A massive and intense heat dome has consumed the eastern two-thirds of the United States over the past two weeks. The blistering heat has set a number of records across the country. UCLA reported an all-time high of 111 degrees on July 6th and Denver tied an all-time high of 105 degrees on June 28th. According to the National Weather Service, temperatures across the country have averaged above 10 to 20 degrees higher than normal, with the heat index and humidity only adding to people's discomfort. CBS News reported that more than 103 million Americans were under an excessive heat warning the week of 4th of July.
In western states, the extreme heat combined with a lack of rain is causing problems. Wildfires have swept up to five drought-ridden states in the early summer months. California, Oregon, Colorado, New Mexico and Utah have all faced raging fires and miles of destruction. Up to 80 percent of states like Colorado, Texas, and California are experiencing abnormally dry conditions, according to the U.S. Drought Monitor.
Officials say that wildfire season is starting earlier and ending later as a result of climate change, leading to more and more devastation. In June, more than 30 homes were completely destroyed in Florida. A fire on the California-Oregon border killed one and destroyed over 70 structures. The Spring Creek fire in Colorado destroyed 132 homes, displacing thousands.
For many, the idea of a wildfire destroying their home seems impossible. Yet for thousands of Americans, it has become their reality. You never know when disaster will strike, but you can do your best to be prepared.
Wildfires can happen anywhere, at any time. A fire can be caused by humans or a natural weather phenomenon, such as lightning. Here is what you need to know if you ever find yourself under a wildfire warning.
Know your community’s local evacuation plan.
Wildfires often cause road closures. It is important to know multiple evacuation routes that will take you to safety.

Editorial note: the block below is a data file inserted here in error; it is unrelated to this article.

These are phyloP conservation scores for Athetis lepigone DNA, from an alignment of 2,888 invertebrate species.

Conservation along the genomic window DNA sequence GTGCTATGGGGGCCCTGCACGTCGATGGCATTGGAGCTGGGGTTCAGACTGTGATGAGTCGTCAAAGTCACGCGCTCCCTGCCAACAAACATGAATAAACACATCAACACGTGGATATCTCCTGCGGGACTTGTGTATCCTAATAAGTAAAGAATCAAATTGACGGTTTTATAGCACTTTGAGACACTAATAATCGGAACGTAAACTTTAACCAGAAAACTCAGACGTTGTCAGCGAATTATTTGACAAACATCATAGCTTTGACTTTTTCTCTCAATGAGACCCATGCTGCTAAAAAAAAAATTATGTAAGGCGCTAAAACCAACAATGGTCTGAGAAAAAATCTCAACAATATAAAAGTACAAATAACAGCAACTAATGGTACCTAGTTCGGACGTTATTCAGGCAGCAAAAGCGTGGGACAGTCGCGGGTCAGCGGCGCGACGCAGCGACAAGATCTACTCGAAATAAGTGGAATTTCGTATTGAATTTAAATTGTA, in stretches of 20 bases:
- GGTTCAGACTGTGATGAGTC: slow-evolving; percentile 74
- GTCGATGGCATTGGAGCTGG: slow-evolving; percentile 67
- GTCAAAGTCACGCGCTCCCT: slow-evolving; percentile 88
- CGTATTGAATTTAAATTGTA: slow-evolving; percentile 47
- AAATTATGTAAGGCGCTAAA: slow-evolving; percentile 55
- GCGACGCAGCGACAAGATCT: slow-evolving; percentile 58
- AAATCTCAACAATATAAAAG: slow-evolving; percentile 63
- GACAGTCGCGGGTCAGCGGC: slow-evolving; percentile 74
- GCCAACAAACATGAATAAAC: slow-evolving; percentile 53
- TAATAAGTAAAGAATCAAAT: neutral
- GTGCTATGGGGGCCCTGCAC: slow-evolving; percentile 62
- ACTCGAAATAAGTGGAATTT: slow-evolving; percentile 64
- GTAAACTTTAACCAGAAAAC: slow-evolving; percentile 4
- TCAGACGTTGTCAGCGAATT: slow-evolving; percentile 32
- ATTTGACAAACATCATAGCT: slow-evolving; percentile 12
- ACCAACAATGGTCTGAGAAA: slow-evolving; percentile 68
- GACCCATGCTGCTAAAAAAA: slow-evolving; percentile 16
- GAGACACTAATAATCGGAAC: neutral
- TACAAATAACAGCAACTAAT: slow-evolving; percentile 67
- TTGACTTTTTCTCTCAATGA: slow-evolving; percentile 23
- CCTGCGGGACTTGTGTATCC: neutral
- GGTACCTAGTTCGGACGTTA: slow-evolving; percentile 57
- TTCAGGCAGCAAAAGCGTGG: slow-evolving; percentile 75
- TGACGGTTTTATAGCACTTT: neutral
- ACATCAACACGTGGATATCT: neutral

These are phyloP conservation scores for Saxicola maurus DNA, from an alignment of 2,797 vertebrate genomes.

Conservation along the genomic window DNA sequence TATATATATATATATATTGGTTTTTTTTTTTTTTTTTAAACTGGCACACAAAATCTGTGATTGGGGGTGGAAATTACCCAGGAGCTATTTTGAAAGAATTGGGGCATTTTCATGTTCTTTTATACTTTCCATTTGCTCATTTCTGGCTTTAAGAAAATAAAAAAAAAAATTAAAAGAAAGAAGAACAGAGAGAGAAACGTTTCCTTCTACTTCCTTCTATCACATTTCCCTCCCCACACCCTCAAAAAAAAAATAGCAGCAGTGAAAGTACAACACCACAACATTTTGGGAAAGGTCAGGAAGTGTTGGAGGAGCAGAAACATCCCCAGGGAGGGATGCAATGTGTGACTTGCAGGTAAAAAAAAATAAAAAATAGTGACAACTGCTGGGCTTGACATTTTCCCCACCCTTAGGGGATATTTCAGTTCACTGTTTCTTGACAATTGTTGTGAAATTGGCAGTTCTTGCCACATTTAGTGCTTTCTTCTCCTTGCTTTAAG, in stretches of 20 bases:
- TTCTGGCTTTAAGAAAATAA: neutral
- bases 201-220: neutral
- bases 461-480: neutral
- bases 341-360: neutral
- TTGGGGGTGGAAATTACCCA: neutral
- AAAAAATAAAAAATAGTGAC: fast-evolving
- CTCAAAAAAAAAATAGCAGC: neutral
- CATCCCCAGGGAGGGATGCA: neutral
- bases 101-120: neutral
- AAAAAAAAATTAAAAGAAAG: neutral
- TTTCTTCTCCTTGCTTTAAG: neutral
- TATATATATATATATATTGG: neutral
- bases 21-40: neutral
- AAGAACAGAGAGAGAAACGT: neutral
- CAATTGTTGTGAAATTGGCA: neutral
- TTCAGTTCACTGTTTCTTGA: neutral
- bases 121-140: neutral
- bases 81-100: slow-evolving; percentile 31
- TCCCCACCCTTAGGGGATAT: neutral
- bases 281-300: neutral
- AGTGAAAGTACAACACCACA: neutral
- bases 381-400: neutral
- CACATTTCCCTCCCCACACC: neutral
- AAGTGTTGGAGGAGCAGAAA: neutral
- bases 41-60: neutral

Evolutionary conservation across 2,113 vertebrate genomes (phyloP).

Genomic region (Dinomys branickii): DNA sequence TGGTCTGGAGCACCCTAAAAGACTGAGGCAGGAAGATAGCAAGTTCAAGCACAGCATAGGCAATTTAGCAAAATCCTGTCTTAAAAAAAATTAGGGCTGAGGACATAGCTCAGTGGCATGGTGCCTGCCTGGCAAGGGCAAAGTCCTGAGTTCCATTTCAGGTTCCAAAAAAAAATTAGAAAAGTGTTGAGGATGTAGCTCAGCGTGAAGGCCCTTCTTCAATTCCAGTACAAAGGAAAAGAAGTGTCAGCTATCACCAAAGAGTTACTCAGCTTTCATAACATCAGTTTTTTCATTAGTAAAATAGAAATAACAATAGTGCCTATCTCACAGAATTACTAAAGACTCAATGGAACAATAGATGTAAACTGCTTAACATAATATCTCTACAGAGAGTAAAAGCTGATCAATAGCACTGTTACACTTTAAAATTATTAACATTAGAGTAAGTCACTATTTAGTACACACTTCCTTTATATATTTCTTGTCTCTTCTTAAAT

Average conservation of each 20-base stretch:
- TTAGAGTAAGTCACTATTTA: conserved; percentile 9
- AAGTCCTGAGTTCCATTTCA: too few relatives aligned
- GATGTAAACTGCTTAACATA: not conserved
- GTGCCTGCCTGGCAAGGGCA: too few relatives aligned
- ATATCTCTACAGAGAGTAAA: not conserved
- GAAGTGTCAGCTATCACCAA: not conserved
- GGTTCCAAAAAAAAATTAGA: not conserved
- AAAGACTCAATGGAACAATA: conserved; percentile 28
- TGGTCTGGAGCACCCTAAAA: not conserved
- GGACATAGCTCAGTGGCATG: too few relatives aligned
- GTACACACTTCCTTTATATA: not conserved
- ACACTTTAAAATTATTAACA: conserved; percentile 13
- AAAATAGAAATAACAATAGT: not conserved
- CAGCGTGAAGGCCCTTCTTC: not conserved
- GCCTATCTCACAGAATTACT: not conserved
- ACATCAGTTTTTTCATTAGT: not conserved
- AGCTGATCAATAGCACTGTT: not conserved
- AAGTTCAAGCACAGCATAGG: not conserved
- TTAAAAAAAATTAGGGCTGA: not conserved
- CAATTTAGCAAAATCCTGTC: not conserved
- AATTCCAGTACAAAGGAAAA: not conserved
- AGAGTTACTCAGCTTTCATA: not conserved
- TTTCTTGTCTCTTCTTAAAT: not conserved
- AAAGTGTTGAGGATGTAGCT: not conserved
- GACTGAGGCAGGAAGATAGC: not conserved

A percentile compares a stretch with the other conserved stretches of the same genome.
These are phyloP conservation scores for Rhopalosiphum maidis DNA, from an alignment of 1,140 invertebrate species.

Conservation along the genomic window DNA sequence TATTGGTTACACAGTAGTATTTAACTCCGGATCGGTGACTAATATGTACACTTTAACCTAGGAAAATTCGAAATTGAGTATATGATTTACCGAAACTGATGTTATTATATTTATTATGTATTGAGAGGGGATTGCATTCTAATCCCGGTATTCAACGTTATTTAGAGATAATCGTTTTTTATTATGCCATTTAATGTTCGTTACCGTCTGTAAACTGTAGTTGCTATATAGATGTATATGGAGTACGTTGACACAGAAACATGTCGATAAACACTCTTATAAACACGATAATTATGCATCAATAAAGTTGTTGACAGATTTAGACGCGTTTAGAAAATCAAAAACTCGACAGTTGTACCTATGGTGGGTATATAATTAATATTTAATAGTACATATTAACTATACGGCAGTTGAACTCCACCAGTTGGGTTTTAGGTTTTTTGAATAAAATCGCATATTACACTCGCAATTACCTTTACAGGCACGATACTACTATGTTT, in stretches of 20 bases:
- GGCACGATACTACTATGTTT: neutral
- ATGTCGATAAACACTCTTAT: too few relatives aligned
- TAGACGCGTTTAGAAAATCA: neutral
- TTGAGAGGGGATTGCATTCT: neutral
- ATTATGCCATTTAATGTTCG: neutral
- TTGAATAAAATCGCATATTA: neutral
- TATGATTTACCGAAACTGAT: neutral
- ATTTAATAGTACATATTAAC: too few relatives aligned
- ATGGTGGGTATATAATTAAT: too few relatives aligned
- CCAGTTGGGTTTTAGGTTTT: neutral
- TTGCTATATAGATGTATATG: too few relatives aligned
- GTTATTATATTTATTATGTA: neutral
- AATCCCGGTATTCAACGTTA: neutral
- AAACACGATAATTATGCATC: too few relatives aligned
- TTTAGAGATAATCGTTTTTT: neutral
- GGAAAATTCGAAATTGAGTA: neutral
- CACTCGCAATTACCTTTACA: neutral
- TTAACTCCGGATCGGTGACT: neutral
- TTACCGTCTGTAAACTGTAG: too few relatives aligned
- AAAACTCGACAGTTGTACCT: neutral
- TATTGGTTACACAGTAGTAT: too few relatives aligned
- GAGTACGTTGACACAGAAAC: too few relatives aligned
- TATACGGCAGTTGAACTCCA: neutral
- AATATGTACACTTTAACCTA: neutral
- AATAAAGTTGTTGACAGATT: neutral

Identify a place to go.
You need a safe place to flee to. Make sure everyone in your family knows where that place is so that if you are separated, you are able to find your way there and find one another. Your safe place should be a stable, secure shelter with food and water.
Keep an emergency kit.
Pack food, water, a change of clothes and a First Aid kit in a bag that is ready to grab and go at a moment’s notice. Don’t forget any personalized supplies you or your family may need, such as baby formula or a specific kind of medicine. It is also a good idea to include copies of important documents such as passports, driver's licenses, insurance cards, birth certificates, etc.
Sign up for Civil Dispatch alerts.
Civil Dispatch is an Emergency Dispatch Communication System that allows anyone to quickly and easily communicate locally accurate weather and natural disaster warnings.
Leave if you are told to do so.
Do not ignore any evacuation notices. State and city officials have your best interest and your safety in mind. If they tell you to get out, it’s time to go. While it may be hard to leave your belongings behind, they are replaceable. You are not. Remember, don’t leave anyone behind. Pets included. Grab your dogs, cats, hamsters, and fish and hit the road.
If you are trapped, call 911.
If you haven’t already, sign up for text messages from Civil Dispatch to get up-to-date information on threats and severe weather in your area!